A Letter to the Editorial Board of the Washington Post

| November 26, 2022 | Leave a Comment

Author(s): Peter H. Raven

Dear Members of Editorial Board, Washington Post:

I was stunned by the lack of correspondence between modern economic theory, and indeed reality, with the editorial you recently published,


and am not quite sure how to respond helpfully  As you can see, world-class economist Sir Partha Dasgupta, who in 2020 completed a 601 page review of the economics of biodiversity for the U.K. Department of the Treasury, has calculated that if everyone throughout the world were to be afforded an annual income of about $20,000, a human population of perhaps 3.2 billion people would be able to live sustainably on our planet.  Earlier estimates were even lower.  The huge disparities between current GNI per capita at $70,480 in the U.S. and $3993 in Sub-Saharan Africa (Population Research Bureau 2022 World Population Data Sheet), played out against a background of greed at all levels from individual to national, seems to me to make it virtually impossible for us to live sustainably on this planet: when will Americans or Western Europeans be ready to give up large parts of their current standard of living to even things out globally?  And as for the 8 individuals who control as much money as the 3.6 billion poorest among us, they certainly don’t seem to have any urge to level matters out either, unless I’m missing something.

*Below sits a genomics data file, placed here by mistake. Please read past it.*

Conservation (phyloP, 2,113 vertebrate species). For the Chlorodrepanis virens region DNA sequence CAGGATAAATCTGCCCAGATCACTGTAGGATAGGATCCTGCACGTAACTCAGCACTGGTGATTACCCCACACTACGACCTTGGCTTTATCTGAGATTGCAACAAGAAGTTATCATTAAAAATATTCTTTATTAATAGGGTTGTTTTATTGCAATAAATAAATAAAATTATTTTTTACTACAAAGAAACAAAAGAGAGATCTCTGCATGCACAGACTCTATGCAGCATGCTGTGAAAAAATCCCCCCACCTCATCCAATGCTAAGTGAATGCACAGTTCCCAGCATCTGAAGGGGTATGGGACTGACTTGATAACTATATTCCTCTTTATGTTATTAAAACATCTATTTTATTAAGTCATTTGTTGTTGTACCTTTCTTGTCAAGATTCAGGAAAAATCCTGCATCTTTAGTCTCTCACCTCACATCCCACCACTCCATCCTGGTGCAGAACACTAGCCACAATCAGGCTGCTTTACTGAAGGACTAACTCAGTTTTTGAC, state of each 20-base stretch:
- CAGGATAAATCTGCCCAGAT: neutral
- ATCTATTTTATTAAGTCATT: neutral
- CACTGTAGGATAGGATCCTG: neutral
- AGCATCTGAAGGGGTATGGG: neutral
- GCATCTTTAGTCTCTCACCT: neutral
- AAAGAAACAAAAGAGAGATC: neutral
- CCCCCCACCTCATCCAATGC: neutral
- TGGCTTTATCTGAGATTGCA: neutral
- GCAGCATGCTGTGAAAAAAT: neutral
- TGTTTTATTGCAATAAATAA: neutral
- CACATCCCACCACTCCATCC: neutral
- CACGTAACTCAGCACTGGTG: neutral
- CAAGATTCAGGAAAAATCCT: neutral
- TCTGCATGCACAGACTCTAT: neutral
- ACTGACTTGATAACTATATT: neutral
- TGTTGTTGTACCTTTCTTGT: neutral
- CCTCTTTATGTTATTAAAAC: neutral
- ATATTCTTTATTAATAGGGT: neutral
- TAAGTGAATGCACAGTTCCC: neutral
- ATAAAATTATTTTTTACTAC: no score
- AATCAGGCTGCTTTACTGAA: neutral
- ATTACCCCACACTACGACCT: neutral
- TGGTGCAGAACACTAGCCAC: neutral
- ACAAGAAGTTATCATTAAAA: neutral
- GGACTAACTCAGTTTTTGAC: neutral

To publish an opinion piece headed, in part, “That’s probably a good thing” is to give people license to consume as much as they want and to simply get on with their day-to-day activities, which is what most of us would like to do anyway.  It certainly offers no hope of finding our way out of the catastrophe facing us, which is why I consider your editorial so unfortunate.  Keep it here, get as much as possible of the world’s wealth here: can you possibly do better?  I appreciate your paper in many ways, but this editorial is about as misleading as anything I’ve read anywhere on a topic that affects us all so profoundly.  I very much hope that you will find a way to do better than to champion a “business as usual” scenario in a world where we are causing our life support systems to crash all around us.


Dr. Peter H. Raven

President Emeritus, Missouri Botanical Garden

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